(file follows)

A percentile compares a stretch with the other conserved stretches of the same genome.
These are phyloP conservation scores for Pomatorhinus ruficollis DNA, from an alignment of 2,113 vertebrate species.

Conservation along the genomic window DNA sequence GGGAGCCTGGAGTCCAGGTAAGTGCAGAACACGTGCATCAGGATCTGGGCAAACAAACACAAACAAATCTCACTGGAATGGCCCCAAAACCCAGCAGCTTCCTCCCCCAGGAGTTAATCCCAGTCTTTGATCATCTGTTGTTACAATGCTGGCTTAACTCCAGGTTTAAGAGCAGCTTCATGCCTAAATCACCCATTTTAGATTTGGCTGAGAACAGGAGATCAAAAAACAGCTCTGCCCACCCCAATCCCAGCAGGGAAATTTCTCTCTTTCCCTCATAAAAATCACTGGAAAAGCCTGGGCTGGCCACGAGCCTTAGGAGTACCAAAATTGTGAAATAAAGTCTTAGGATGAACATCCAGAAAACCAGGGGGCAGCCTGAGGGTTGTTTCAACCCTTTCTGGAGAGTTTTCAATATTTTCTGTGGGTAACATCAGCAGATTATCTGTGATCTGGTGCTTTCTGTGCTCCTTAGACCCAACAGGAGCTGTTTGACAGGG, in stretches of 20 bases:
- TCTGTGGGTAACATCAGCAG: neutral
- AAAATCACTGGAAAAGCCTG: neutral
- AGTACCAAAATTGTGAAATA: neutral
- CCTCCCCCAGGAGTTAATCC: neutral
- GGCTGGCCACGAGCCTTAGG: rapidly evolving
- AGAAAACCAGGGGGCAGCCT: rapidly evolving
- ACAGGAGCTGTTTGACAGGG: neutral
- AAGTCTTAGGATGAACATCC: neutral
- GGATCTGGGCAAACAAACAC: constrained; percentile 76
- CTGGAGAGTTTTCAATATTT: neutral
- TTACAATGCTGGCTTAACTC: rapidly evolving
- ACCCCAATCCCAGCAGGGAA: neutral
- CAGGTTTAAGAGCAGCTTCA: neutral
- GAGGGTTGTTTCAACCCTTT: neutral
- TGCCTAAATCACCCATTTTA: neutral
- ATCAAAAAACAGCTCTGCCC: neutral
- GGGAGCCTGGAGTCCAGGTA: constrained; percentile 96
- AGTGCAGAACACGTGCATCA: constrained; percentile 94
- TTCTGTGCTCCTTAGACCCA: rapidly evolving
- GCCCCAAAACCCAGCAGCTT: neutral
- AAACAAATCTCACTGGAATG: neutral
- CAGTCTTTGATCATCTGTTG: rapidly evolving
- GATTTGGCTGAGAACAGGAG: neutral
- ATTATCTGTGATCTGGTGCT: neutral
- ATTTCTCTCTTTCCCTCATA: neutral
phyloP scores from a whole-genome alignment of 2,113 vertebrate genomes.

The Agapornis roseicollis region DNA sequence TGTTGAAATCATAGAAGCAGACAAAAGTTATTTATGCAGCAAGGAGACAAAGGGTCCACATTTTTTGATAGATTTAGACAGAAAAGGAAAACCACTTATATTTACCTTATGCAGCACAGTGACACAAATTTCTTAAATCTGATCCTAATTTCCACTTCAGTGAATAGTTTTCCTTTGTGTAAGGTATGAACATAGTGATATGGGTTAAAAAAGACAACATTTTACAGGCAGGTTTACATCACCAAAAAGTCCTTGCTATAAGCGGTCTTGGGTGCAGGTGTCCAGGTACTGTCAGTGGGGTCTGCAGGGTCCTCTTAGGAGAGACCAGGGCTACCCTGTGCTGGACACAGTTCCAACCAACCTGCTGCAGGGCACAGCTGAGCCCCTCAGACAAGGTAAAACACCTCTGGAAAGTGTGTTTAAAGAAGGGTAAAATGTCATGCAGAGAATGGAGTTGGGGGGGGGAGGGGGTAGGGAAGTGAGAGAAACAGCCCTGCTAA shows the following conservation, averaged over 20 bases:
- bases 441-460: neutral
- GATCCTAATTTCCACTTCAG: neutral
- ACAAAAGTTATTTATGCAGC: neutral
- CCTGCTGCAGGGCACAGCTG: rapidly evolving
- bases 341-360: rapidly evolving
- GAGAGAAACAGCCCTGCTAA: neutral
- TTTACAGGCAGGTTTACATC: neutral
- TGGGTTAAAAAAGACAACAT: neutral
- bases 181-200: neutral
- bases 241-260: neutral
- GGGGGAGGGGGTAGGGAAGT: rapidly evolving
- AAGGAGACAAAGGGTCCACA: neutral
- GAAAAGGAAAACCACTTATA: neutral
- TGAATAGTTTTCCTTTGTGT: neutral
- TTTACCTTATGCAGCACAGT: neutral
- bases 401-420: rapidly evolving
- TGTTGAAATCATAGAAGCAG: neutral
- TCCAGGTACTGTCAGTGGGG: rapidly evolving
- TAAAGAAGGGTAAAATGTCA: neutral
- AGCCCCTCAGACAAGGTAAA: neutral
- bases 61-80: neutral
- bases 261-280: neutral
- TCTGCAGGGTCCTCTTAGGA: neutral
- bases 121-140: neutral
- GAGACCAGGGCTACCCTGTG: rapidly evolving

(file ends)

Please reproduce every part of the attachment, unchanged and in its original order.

A percentile compares a stretch with the other conserved stretches of the same genome.
These are phyloP conservation scores for Pomatorhinus ruficollis DNA, from an alignment of 2,113 vertebrate species.

Conservation along the genomic window DNA sequence GGGAGCCTGGAGTCCAGGTAAGTGCAGAACACGTGCATCAGGATCTGGGCAAACAAACACAAACAAATCTCACTGGAATGGCCCCAAAACCCAGCAGCTTCCTCCCCCAGGAGTTAATCCCAGTCTTTGATCATCTGTTGTTACAATGCTGGCTTAACTCCAGGTTTAAGAGCAGCTTCATGCCTAAATCACCCATTTTAGATTTGGCTGAGAACAGGAGATCAAAAAACAGCTCTGCCCACCCCAATCCCAGCAGGGAAATTTCTCTCTTTCCCTCATAAAAATCACTGGAAAAGCCTGGGCTGGCCACGAGCCTTAGGAGTACCAAAATTGTGAAATAAAGTCTTAGGATGAACATCCAGAAAACCAGGGGGCAGCCTGAGGGTTGTTTCAACCCTTTCTGGAGAGTTTTCAATATTTTCTGTGGGTAACATCAGCAGATTATCTGTGATCTGGTGCTTTCTGTGCTCCTTAGACCCAACAGGAGCTGTTTGACAGGG, in stretches of 20 bases:
- TCTGTGGGTAACATCAGCAG: neutral
- AAAATCACTGGAAAAGCCTG: neutral
- AGTACCAAAATTGTGAAATA: neutral
- CCTCCCCCAGGAGTTAATCC: neutral
- GGCTGGCCACGAGCCTTAGG: rapidly evolving
- AGAAAACCAGGGGGCAGCCT: rapidly evolving
- ACAGGAGCTGTTTGACAGGG: neutral
- AAGTCTTAGGATGAACATCC: neutral
- GGATCTGGGCAAACAAACAC: constrained; percentile 76
- CTGGAGAGTTTTCAATATTT: neutral
- TTACAATGCTGGCTTAACTC: rapidly evolving
- ACCCCAATCCCAGCAGGGAA: neutral
- CAGGTTTAAGAGCAGCTTCA: neutral
- GAGGGTTGTTTCAACCCTTT: neutral
- TGCCTAAATCACCCATTTTA: neutral
- ATCAAAAAACAGCTCTGCCC: neutral
- GGGAGCCTGGAGTCCAGGTA: constrained; percentile 96
- AGTGCAGAACACGTGCATCA: constrained; percentile 94
- TTCTGTGCTCCTTAGACCCA: rapidly evolving
- GCCCCAAAACCCAGCAGCTT: neutral
- AAACAAATCTCACTGGAATG: neutral
- CAGTCTTTGATCATCTGTTG: rapidly evolving
- GATTTGGCTGAGAACAGGAG: neutral
- ATTATCTGTGATCTGGTGCT: neutral
- ATTTCTCTCTTTCCCTCATA: neutral
phyloP scores from a whole-genome alignment of 2,113 vertebrate genomes.

The Agapornis roseicollis region DNA sequence TGTTGAAATCATAGAAGCAGACAAAAGTTATTTATGCAGCAAGGAGACAAAGGGTCCACATTTTTTGATAGATTTAGACAGAAAAGGAAAACCACTTATATTTACCTTATGCAGCACAGTGACACAAATTTCTTAAATCTGATCCTAATTTCCACTTCAGTGAATAGTTTTCCTTTGTGTAAGGTATGAACATAGTGATATGGGTTAAAAAAGACAACATTTTACAGGCAGGTTTACATCACCAAAAAGTCCTTGCTATAAGCGGTCTTGGGTGCAGGTGTCCAGGTACTGTCAGTGGGGTCTGCAGGGTCCTCTTAGGAGAGACCAGGGCTACCCTGTGCTGGACACAGTTCCAACCAACCTGCTGCAGGGCACAGCTGAGCCCCTCAGACAAGGTAAAACACCTCTGGAAAGTGTGTTTAAAGAAGGGTAAAATGTCATGCAGAGAATGGAGTTGGGGGGGGGAGGGGGTAGGGAAGTGAGAGAAACAGCCCTGCTAA shows the following conservation, averaged over 20 bases:
- bases 441-460: neutral
- GATCCTAATTTCCACTTCAG: neutral
- ACAAAAGTTATTTATGCAGC: neutral
- CCTGCTGCAGGGCACAGCTG: rapidly evolving
- bases 341-360: rapidly evolving
- GAGAGAAACAGCCCTGCTAA: neutral
- TTTACAGGCAGGTTTACATC: neutral
- TGGGTTAAAAAAGACAACAT: neutral
- bases 181-200: neutral
- bases 241-260: neutral
- GGGGGAGGGGGTAGGGAAGT: rapidly evolving
- AAGGAGACAAAGGGTCCACA: neutral
- GAAAAGGAAAACCACTTATA: neutral
- TGAATAGTTTTCCTTTGTGT: neutral
- TTTACCTTATGCAGCACAGT: neutral
- bases 401-420: rapidly evolving
- TGTTGAAATCATAGAAGCAG: neutral
- TCCAGGTACTGTCAGTGGGG: rapidly evolving
- TAAAGAAGGGTAAAATGTCA: neutral
- AGCCCCTCAGACAAGGTAAA: neutral
- bases 61-80: neutral
- bases 261-280: neutral
- TCTGCAGGGTCCTCTTAGGA: neutral
- bases 121-140: neutral
- GAGACCAGGGCTACCCTGTG: rapidly evolving